8 years ago

Volume 11 Issue 4 - December 2005

  • Text
  • Toronto
  • December
  • Theatre
  • January
  • Jazz
  • Choir
  • Symphony
  • Musical
  • Orchestra
  • Ensemble

26 St. James Cathedral's

26 St. James Cathedral's music programs are as diverse and as rich as the community we serve - combining the reverence and rich history of the Anglican Church choral tradition with the dramatic counterpoint and contemporary influence of opera, orchestral, jazz, and interpretive performance. We announce several professional vocal vacancies in the following sections: COUNTERTENOR • TENOR BASS/BARITONE Contact Cathedral Organist and Director of Music Michael Bloss for further information and to schedule an audition. The Cathedral Church of St. James King & Church, Toronto 416-364-7865 ext 231 MUSIC DIRECTOR WANTED Toronto Welsh Male Voice Choir This 60-member choir, formed in 1995, seeks an experienced Music Director to commence duties in 2006. The Toronto Welsh Male Voice Choir is a not-for-profit corporation committed to maintaining a male choir of world class reputation. Our goa l is to promote Welsh cu lture through music, and to delight aud iences with our joy of singing. The choir's repertoire includes Welsh hymns , folk songs from around the world, spirituals, operatic choruses and Broadway show tunes . We perform 10-12 concerts each season, mostly within GTA, and rehearse each Wednesday from 7.30 p.m. to 10.00 p.m. at Dewi Sant Welsh Un ited Church, 33 Melrose Avenue (Lawrence & Yonge) . In addition to the Music Director, the Choir has 3 professional music staff. The successful candidate must be dynamic, and be able to work in harmony with the Choir in developing music programs in keeping with Welsh choral tradition . Knowledge of Welsh music would be an advantage, but not necessarily a requirement. Salary is to be negotiated . Qualified applicants should submit their resume before 5 pm on 15° January 2006 to the General Secretary - David Riches, 25 Carlton Road , Unionville, Ontario, L3R 1Z4. For more information , consult our Website at or call David Riches at 905-477-3257. himself to come and conduct a sing-along performance at Massey Hall on December 18th. Dust off your score and give it a whirl. There are many other events I have not had room enough to mention. I mostly want to congratulate Toronto's choirs and thank them for their hard work. You are encouraged to go out and hear as much choral music as you can this month, and , try singing yourself. Most of us have vocal chords that vibrate. Most of us have the abil i­ ty to breathe in and out. Most of us carry around too much stress in our bodies. Try singing, if only in the shower. .. . I can almost guarantee it will bring you joy. Wishing us all a season of peace, hope, meaning, good times with loved ones ... .. and lots of music! A Multitude of Messiahs by Catherine Muir Handel is reported to have said "I did think I did see all Heaven before me and the great God himself' about the 24 days in the late summer of 1741 he spent, at the suggestion ofa friend , composing his most beloved piece, Messiah . Messiah was performed for the first time in Dublin, April 13, 1742, and since then has become one of the most widelyperformed pieces of music of all time. Messiah is divided into three parts representing Christ's birth, death, and resurrection, each part comprising a series of arias and choruses based on Biblical passages. After the initial Messiah, Handel toured Great Britain and Ireland performing the piece, often changing elements of the oratorio to suit the librettos or the concert location. In WholeNote's region, Toronto and southwestern Ontario, there are so many versions of Messiah in so many different locations available to attend in December that even Handel would be hard-pressed to tour them all . This month there are over 35 performances, in whole or in part, by 20 organizations. In our QuickPicks section (page 63), we give a short listing of each of these, so they can be hunted down in our comprehensive concert listings, commencing page 36. A few quotes about Messiah performances around town from audience members of years past conjure some of the magic, and devotion, the work evokes. An audience member at Arcady's Messiah said "After three Arcady Baroque Messiahs in eight days I was still disappointed that there would be no more until next year. Each had a life and personality of its own. Each revealed something new about Arcady and about the work itself. And Arcady's Messiah has become an essential part, possibly THE essential part of my advent experience and preparation." An attendee at Fanshawe Chorus London's Messiah reported afterwards that "[Fanshawe's] Messiah is truly a masterpiece. It has everything a concert goer would want - fabulous soloists, world-class choir, an insightful conductor, gorgeous orchestration. Londoners are very fortunate ". A fan of Tafelmusik's Messiah: "I knew what to expect but for me it meant something more. I heard this beautiful work in a beautiful setting and performed by the ONE group that I know that plays and sings so beautifully, and for me, it was a worship service. " If you have never attended a Messiah concert, consider going this year. If you are a seasoned veteran, thinking of abandoning ship, you would do well to remember this quote above all others about the Messiah this season: "Despite its popularity, the Messiah is a masterpiece. " Michael J. Ierullo Concert Tuner I Technician Sales - Service - Tuning - Restoration Serving Toronto's Major Concert & Jazz Venues Tel: 4 16-889-8667 I Fax: 866-7 11-31 65 I E-mail: pianomd WWW . THEWHOLEN OTE. COM D ECEMBER 1 2005 - F EB RUARY 7 2006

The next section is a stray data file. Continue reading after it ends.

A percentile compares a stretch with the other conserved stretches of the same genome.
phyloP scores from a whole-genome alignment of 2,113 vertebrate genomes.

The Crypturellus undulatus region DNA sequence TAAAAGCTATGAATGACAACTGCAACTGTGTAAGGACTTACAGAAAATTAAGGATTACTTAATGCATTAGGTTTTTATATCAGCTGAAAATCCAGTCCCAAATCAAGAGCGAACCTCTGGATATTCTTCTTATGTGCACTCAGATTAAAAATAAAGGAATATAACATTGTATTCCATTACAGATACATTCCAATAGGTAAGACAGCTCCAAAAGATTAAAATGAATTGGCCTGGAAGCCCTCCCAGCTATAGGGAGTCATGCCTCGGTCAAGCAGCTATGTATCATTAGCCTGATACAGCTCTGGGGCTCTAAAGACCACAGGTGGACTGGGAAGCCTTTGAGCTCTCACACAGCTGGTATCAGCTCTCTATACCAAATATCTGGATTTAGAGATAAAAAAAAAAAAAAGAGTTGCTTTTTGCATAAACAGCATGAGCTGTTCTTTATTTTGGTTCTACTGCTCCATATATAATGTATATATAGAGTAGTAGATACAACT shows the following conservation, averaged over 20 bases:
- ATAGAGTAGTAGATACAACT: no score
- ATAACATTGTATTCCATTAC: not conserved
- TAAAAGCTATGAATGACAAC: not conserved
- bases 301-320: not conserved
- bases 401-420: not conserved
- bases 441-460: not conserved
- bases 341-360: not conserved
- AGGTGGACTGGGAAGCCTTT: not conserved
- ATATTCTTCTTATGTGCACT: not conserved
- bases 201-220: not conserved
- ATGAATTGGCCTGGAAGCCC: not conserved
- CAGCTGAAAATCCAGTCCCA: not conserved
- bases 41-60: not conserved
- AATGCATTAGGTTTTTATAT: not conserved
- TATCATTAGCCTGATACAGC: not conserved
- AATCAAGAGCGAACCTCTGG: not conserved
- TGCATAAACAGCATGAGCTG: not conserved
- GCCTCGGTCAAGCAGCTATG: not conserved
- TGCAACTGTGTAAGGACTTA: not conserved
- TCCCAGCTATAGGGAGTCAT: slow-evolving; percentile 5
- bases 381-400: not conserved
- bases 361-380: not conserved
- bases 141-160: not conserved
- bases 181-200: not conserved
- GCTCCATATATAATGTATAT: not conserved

WORLD View by Karen Ages Before launching into my usual "what's coming up" in world music as we head into winter, a significant congratulatory mention is in order. Dr.George Sawa On November 18 in Cairo, our own Dr. George Sawa was presented his native country's highest lifetime achievement award in recognition of contributions to Arabic music. Past winners of this award have included the likes of the great Egyptian vocalist Oum Kaltsoum (1904-1973). Many know Dr. Sawa as the inspiration behind the careers of Toronto musicians such as the members of Arabic/Greek ensemble Maza Meze, Maryem Tollar and others. In addition to having taught at the University of Toronto's Faculty of Music, the Arabesque Academy and privately, Dr. Sawa's scholarly work includes a book on Music Performance Practice in the Early Abbasid Era (750-932 AD), dealing with aspects of performance around mediaeval Baghdad, another on the Theory and Practice of Rhythm in Mediaeval Arabic Music (750-950 AD), and an ongoing project with his wife Suzanne, on the 10th century anthology The Grand Book of Songs. Congratulations Dr. Sawa on your achievement! Also on a congratulatory note , Toronto's Ensemble Noir, led by South African born music director and composer Bongani Ndodana, makes its New York debut on January 20. The Ensemble, whose mandate is to perform contemporary works with an emphasis on African composers (see Whole­ Note Nov 04) has been invited to perform at the world-renowned Miller Theatre. The program will feature selected works ofNdodana, who, at the tender age of only 30, has numerous compositions under hi s belt including symphonies, operas, chamber and vocal music, with performances all over the globe. Closer to home, the Indian fusion ensemble Tasa, led by tabla player Ravi Naimpally, performs December 1 at Walter Hall (part of U of T's Faculty of Music noon hour concert series) and December 9 at the Red Guitar (603 Markham St.); December 1 at halfpast noon, York University' s Cuban and African drum ensembles perform in McLaughlin Hall, and December 2, the York University Orchestra and Chinese Orchestra perform in the same venue. Husband and wife team Vineet Vyas (tabla) and Bageshree Vaze (Kathak dance) present Taalworks, An Evening of Rhythm and Dance from North India, December 4 at Harbourfront Centre Theatre. Both have trained with some of the top artists in their fields, and Bageshree was recently named MTV India's "rising star" . Also on December 4, The Great Holiday Mega Launch, so called because it features 6 different groups all of whom have new CD's to release, takes place at The Great Hall (1087 Queen St. West); of interest to readers of this column, the program includes Irish music duo Deborah Quigley (uillean pipes) and Martin Gould (guitar), both active in Toronto' s Celtic music scene. December 5 at noon, U of T 's Faculty of Music presents its anual end-of-term world music ensembles concert, in Walter Hall; PHILIP L. DAVIS Luthier Formerly with}). Schroder: Frankfwt, West Germany 416-466-9619 67 Wolverleigh Blvd., Toronto ON M4] 1R6 The Echo Women's Choir performs on December 11 at Church of the Holy Trinity this year's line-up includes tabla, Balinese gamelan, Japanese taiko drumming and the Georgian choir. The Koffler Salon Series presents a Chanukah concert featuring the Lachan Jewish Chamber Choir and Sisters of Sheynville, December 6 at the Leah Posluns Theatre; the same evening, On­ Stage at Glenn Gould Studio presents "East Meets East", as Juno award winning Punjabi ghazal singer Kiran Ahluwalia shares the stage with Cape Breton musician Mary Jane Lamond and others. The 70-plus member Echo Women's Chamber Choir presents "Songs of Resistance and Hope", December 11 at Church of the Holy Trinity. On the program are anti-apartheid songs from South Africa, songs of the Armenian exile, songs in Hebrew and Tamil, and two Roma songs: Oshwitsate (Auschwitz) is a musical memorial to the Roma population nearly wiped out in the second world war; and Dureme Zhe is a song that calls for inclusiveness, first sung at demonstrations against the ultra-right in 1990's Eastern Europe. December 16, Toronto's traditional Bluegrass band, The Foggy Hogtown Boys , (see www.foggyhogtownboys .com) present "A Very Foggy Christmas" at the Silver Dollar Room; donations to the Food Bank get you reduced admission. Described as an "Arctic fusion band", Ensemble Polaris, specializing in Nordic music, performs at the Edward Day Gallery on December 21. Well known Toronto musicians that you will recognize from other ensembles play a variety of instruments including harp, mandolin, bowed psaltery, hurdy gurdy, recorders, seljet10yte and percussion, with singer Katherine Hill. Visit www for more info. Further ahead, on January 28, OnStage presents "Horn of Africa", with traditional and contemporary music on oud, bongos and krar (5 or 6 stringed lyre), featuring musicians from Somalia, Sudan and Eritrea. And, fun for the whole family on January 28, the RCM Community Concert Series presents children's entertainers, singer/songwriter/actor Rick Scott and Harry Wong, Hong Kong musician, magician and educator, who celebrate cultural understanding in English and Cantonese through a variety of musical styles. Wishing you all a happy holiday season! See you in February. Karen Ages is a freelance oboist who has also been a member of several world music ensembles. She can be reached at 416-323- 2232 or by e-mail at worldmusic@ thewholenote. com. Violins, violas, cellos, and bows Complete line of strings and accessories Expert repairs and rehairs Canada's largest stock of string music Fast mail order service @, ,,---rww w. the sound DECEMBER 1 2005 - F EBRUARY 7 2006 WWW. THEWHOLENOTE.COM 27